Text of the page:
The amount of taxpayers' money spent of schemes to improve public health has been revealed in a report by The TaxPayers' Alliance (TPA).
According to the report published on Wednesday (November 1), public health authorities across the country are spending hundreds of thousands of pounds on "bad value for money" healthy lifestyle schemes.
The TPA report examines the spending and delivery of four public health initiatives in 171 UK public health authorities from 2015 to 2016.
The data was obtained through freedom of information requests (FOI) to 171 local public health authorities.
Chief executive of the TaxPayers' Alliance, John O'Connell, said: "Taxpayers have had enough of being told what to eat, drink and how to spend their leisure time.
"Those who do want to make lifestyle changes are free to do so if they choose - there is no need for bureaucrats to blow our taxes on good behaviour schemes, especially if they are not measured for cost effectiveness.
"Education and information will mean that people can make up their own minds without the need for expensive and meddlesome projects."
West London health authorities were among the top spenders on public health initiatives nationally.
National averages spent on public health programmes in 2015 to 2016:
The total average spend for each of the 171 public health authorities assessed in the report was £1,679,721.
Stop smoking programmes
On average, each public health authority spent £718,634.
Physical activity programmes
These programmes were intended to to encourage residents to take up sport on a regular basis.
This amounted to £484 for each person who subsequently took up sport at conclusion of the programme.
The west London borough of Richmond paid the highest per person for their physical activity programmes, spending on average £2,212 for each person who subsequently took up sport.
The average spent on schemes to reduce the weight of participants amounted to £912 for each person who lost weight.
Alcohol intake reduction programmes
Public health authorities in the report spent an average £1,059,136 on programmes to reduce people's alcohol intake.
This amounted to £4,601 for each person who reduced or stopped their consumption of alcohol.
Kensington and Chelsea health authority spent the most on alcohol reduction schemes.
West London boroughs included in the report
Brent's health authority's current net expenditure on public health initiatives is £2,403,079.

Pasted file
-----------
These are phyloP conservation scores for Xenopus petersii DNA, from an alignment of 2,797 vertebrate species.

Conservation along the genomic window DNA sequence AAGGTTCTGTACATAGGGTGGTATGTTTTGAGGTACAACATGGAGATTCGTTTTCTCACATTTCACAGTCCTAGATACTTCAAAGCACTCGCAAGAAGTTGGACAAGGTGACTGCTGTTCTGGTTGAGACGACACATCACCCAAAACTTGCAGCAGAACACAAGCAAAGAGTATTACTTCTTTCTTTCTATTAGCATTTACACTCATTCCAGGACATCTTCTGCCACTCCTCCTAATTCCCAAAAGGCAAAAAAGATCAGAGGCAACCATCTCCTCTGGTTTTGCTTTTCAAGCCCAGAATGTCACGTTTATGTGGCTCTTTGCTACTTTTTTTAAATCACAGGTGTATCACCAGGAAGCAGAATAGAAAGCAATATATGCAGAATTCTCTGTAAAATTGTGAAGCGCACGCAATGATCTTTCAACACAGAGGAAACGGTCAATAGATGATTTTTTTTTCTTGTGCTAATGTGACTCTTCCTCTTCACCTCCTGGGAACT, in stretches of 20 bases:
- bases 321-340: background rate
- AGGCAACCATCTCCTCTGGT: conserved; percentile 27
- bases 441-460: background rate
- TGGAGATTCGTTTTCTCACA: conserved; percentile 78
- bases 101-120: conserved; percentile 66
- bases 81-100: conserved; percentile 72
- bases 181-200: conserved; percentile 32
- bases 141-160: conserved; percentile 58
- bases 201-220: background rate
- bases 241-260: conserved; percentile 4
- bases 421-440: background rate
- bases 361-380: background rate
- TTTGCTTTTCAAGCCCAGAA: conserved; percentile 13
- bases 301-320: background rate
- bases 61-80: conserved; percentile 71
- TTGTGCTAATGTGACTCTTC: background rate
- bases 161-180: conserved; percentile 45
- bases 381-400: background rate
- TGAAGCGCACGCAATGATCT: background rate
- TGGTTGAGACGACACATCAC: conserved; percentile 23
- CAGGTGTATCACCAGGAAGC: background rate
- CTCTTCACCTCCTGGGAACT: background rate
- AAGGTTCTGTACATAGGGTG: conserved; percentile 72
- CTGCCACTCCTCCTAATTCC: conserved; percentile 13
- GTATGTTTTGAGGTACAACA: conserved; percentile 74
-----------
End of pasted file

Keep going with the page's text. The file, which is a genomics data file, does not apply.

From 2015 to 2016 it spent £1,214,538 on alcohol intake reduction schemes, £49,277 on reducing obesity in the borough, £507,214 on promoting physical activity and £632,050 on stop smoking programmes.
According to the report the borough of Ealing spent a total £601,031 on public health schemes last year.
Its current net expenditure on alcohol schemes was not disclosed in the report but it did show that 476 of the 826 who accessed the scheme successfully reduced their alcohol intake.
No schemes to reduce obesity in the borough were commissioned but £23,031 was spent on encouraging people to increase their physical activity levels.
Ealing health authority spent £578,000 on stop smoking schemes.
Harrow's health authority spent £197,000 on public health schemes from 2015 to 2016.
The sum spent on schemes to reduce alcohol intake reduction was not available in the report nor were figures showing the scheme's effectiveness, but it was revealed that 686 people accessed the services in that period.
No figures were available for how much Harrow spent on schemes to tackle obesity or to encourage physical activity.
The report shows that £197,000 was spent on encouraging residents to quit smoking.
Hounslow health authority spent £709,090 on public health schemes from 2015 to 2016.
The amount it spent on alcohol intake reduction is not available in the report but it does show that of the 360 people that accessed those services, 140 reduced their alcohol intake.
The local health authority commissioned no initiatives to reduce obesity but spent £112,899 on increasing physical activity.